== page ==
Next, each person makes a list of things that would make them feel loved, using the top two love languages. This is a way for you to explore the things that you really value, and it’s a way for your partner/friend/family member to get some ideas for ways to make you feel loved.
Ways that Person 1 Feels Loved
Top Love Language: Second Love Language:
Ways that Person 2 Feels Loved
Top Love Language: Second Love Language:
Sample Progress Note: The focus of the session was to (tailor based on tx plan). The therapist provided psychoeducation about ways to build a strong relationship through the five languages of love. The Ct. (was able/not able) to identify their own love languages as well as the a love language of someone close to them.
Trauma Strategy of the Week:
Effective Allyship in Relationships: Cultivating interpersonal allyship is important for building a strong support system in one’s life. There are several interpersonal effectiveness strategies that can help relationships thrive. The following acronym from Dialectical Behavior Therapy (DBT) is used to help remember ways to tend to relationships effectively:
(Use an) Easy Manner
Sample progress note: The focus of this session was… The therapist used psycho-education about interpersonal effectiveness skills (GIVE) to help reduce the Ct.’s relationship distress and enhance communication strategies. The Ct. reported that the psycho-education was (helpful/not helpful), and they were (able/not able) to explore how the psycho-education could be applied to their past and future experiences.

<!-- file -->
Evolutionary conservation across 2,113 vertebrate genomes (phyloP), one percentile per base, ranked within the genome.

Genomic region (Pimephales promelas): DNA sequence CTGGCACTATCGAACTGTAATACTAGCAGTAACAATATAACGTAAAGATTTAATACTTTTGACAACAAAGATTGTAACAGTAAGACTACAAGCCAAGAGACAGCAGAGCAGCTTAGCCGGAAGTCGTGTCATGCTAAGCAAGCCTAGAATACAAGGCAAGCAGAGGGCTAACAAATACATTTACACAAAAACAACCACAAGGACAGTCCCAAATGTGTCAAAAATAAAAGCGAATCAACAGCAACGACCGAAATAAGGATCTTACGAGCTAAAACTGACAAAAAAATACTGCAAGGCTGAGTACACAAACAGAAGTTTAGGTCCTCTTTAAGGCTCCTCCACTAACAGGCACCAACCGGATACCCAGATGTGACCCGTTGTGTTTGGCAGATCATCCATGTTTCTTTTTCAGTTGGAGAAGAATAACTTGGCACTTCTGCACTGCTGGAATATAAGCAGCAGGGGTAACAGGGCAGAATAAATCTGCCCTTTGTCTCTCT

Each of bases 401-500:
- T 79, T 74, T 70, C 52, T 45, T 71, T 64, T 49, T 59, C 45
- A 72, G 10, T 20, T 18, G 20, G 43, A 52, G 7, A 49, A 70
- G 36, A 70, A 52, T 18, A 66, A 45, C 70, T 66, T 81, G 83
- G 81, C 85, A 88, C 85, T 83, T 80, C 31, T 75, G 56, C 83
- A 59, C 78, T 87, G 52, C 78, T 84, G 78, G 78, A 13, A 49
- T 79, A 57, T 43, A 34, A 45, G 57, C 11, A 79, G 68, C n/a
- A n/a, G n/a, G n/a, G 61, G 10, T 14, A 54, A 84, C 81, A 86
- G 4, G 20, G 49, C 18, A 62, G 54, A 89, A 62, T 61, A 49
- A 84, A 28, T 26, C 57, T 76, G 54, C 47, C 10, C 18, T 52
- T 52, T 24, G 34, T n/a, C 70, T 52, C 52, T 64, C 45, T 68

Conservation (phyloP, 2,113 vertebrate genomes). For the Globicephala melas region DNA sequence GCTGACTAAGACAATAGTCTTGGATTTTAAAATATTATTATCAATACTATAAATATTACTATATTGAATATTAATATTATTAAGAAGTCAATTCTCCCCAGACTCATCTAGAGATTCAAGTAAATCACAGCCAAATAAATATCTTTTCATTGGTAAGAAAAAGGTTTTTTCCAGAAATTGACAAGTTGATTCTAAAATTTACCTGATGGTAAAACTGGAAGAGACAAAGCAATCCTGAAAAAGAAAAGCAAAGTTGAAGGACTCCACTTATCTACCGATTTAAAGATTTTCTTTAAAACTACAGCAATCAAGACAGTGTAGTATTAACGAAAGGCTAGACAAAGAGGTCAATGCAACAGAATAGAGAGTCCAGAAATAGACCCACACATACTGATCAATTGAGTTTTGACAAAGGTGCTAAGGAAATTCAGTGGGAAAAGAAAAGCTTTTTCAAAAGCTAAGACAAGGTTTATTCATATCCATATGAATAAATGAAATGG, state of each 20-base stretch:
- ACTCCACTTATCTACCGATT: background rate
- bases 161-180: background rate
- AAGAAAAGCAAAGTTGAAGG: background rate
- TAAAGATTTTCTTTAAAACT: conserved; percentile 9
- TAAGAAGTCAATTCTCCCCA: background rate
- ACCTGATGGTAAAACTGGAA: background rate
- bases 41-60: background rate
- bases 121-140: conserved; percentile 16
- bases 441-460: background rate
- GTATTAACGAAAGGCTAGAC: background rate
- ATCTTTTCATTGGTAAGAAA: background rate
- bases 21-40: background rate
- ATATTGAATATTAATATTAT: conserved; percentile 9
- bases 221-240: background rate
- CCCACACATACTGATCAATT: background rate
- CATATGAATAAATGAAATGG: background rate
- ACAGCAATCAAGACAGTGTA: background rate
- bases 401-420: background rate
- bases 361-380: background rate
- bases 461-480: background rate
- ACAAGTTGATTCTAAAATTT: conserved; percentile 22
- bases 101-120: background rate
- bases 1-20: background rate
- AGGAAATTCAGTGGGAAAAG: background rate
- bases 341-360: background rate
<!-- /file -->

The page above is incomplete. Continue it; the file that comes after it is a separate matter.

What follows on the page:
Mindfulness/Meditation of the Week:
Safe/Calm Space Guided Imagery: Developing a sense of safety from within can support us in both being an ally with oneself as well as show up as an ally with others.
o This guided imagery helps you visualize and visit your own personal special place in your mind’s eye. As you walk through this guided imagery you can experience the calmness and security you feel in this place. You can then focus your mind’s eye on visiting this safe place and returning to those calm, safe feelings whenever it is helpful in your life.
1. Find a comfortable position where you can relax and breathe easily.